Why fact check websites mostly
swing and miss
With the national preoccupation with ‘fake news’ has come a cottage industry of web-based services offering to arbitrate content as either fact or fiction.
While each is offered in good faith, a cursory review shows two major problems: One is that none are set up to respond in real time to reader questions. And secondly, almost all of them are staffed by the same mainstream news reporters and editors that many targets of fake news have already turned away from.
There are about 30 fact check operations in the U.S. today, according to a roster maintained by the School of Public Policy at Duke University—the number was closer to 40 during last year’s presidential election.
Duke researchers are also keeping tabs on services in other countries as well. There’s one in Nigeria, the Buharimeter, presumably to monitor email investment opportunities by local princes. There are also outposts in Bosnia, Croatia, Kosovo and Slovankia; three in Ukraine; none listed for Russia.
Most are affiliated or are run by an existing newspaper or new broadcast network. Most of them focus their attention on public officials or candidates for national or statewide offices.
One, the Gossip Cop based in New York City, sits in judgment over content from the celebrity media.
They all use some sort of whimsical grading system. “Pants on fire,” is a common label for a statement found to be untrue. The Canadian Press uses the image of a butcher’s scale loaded with baloney for the same purpose.
Snopes.com claims to have been around the longest, saying they got started in 1994. Snopes also has a fairly wide array of topics covered. At their home page recently, one could learn if actor Eddie Murphy was dead or not; if there’s was a nuke alert on the Korean Peninsula; and if April 22 was chosen by a murderer as Earth Day to coincide with the birthday of Vladimir Lenin.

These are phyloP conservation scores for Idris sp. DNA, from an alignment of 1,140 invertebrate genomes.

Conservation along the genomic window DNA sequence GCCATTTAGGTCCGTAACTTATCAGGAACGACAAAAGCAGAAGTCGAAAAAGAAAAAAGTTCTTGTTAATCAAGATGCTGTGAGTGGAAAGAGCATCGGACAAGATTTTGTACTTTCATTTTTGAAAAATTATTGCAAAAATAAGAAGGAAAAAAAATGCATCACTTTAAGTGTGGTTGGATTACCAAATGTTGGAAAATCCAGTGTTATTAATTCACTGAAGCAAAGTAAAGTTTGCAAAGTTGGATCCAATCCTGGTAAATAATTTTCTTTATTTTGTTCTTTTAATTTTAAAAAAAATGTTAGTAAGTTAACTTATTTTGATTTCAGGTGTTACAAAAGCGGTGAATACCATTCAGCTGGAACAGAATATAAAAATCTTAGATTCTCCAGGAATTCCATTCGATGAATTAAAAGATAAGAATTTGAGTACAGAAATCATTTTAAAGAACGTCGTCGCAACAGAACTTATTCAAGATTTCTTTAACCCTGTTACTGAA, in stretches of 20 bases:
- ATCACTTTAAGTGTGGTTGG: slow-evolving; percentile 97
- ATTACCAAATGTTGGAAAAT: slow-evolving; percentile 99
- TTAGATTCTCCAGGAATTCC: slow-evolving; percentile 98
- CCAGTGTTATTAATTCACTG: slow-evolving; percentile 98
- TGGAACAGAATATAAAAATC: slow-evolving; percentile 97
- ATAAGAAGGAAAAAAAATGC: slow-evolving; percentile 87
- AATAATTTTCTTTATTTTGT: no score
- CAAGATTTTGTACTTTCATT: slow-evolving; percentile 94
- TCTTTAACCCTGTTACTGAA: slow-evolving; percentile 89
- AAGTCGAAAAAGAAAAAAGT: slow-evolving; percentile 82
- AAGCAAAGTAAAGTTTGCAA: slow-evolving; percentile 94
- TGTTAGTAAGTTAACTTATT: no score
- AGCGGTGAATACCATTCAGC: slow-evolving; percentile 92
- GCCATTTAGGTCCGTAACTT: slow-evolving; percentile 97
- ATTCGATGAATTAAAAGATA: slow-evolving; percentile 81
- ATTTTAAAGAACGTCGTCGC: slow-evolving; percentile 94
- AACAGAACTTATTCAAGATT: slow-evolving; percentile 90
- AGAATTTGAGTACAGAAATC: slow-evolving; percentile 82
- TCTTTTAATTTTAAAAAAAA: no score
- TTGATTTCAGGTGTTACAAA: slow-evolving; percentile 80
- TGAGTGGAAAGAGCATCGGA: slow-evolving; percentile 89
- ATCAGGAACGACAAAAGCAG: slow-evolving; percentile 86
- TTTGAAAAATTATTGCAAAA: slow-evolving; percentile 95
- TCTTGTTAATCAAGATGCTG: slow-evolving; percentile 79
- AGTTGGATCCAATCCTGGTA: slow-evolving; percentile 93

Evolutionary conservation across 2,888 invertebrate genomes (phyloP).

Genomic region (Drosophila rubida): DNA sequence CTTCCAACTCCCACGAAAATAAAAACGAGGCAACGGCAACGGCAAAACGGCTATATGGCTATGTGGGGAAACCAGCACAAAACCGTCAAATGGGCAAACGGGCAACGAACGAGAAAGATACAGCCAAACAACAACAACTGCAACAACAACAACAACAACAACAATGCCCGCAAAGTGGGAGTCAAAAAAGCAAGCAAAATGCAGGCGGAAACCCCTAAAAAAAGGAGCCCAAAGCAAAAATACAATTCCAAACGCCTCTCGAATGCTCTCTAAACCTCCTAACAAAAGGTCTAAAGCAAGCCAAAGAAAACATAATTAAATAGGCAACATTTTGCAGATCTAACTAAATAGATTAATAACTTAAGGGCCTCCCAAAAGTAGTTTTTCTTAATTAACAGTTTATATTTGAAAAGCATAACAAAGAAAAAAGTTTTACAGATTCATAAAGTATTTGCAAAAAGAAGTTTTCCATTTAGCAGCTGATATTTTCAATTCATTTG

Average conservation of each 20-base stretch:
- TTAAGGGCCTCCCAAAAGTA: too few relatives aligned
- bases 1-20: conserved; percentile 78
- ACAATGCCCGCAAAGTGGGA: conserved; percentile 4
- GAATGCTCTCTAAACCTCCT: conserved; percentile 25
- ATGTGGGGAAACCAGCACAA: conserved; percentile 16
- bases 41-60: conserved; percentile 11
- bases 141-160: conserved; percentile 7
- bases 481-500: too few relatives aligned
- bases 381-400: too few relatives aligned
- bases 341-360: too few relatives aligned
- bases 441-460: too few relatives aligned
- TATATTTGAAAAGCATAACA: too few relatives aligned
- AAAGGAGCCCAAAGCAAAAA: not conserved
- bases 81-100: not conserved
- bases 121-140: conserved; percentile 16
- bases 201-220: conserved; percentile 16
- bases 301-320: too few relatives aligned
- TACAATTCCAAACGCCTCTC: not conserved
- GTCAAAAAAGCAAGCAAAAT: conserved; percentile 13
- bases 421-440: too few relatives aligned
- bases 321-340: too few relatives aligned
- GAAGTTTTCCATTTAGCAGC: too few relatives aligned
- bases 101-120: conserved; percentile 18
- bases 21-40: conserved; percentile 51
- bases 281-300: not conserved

No, but Murphy’s brother died recently. No, but the Korean Peninsula is still a hot spot. And no, but Ira Einhorn, an environmental activist in the 1960’s and 70’s was convicted of killing his girlfriend in 1997 and claimed to be a co-founder of Earth Day.
FactCheck.org is probably the most established of the serious truth monitors, launching in the mid-1990s with a grant from the Annenberg Foundation. Today the operation is a project of the Annenberg Public Policy Center at the University of Pennsylvania.
Most of the funding for FactCheck comes from donations of individuals. According to disclosures on their website, last year they received 1,013 separate donations with an average contribution of $108. The Trump family was not listed.
Also prominent in the field is PolitiFact, established by the publishers of the Tampa Bay Times, which itself owned by a nonprofit journalism enterprise created by the paper’s former owner. PolitiFact won a Pulitzer Prize in 2009 for its work and has since become something of the Starbucks of the industry, sponsoring franchises in about a dozen other states including Texas, New York and California.
The work performed almost all of the sites reviewed is professional and well presented. One complaint would be that one or more should have an option that allows a reader to get a specific question answered immediately. All the sites have a method for emailing the editors, but that’s really not the same.
The other problem is that these guys are preaching to the choir. People that read newspapers and trust mainstream journalism will use these sites, people that don’t won’t.
A case in point is Climatefeedback.org, which offers “a worldwide network of scientists sorting fact from fiction in climate change media coverage.”
It’s a great resource, but not likely to be the first choice of someone confused about an article that might have come from a Russian hacker linking a murderer to Earth Day and to Lenin.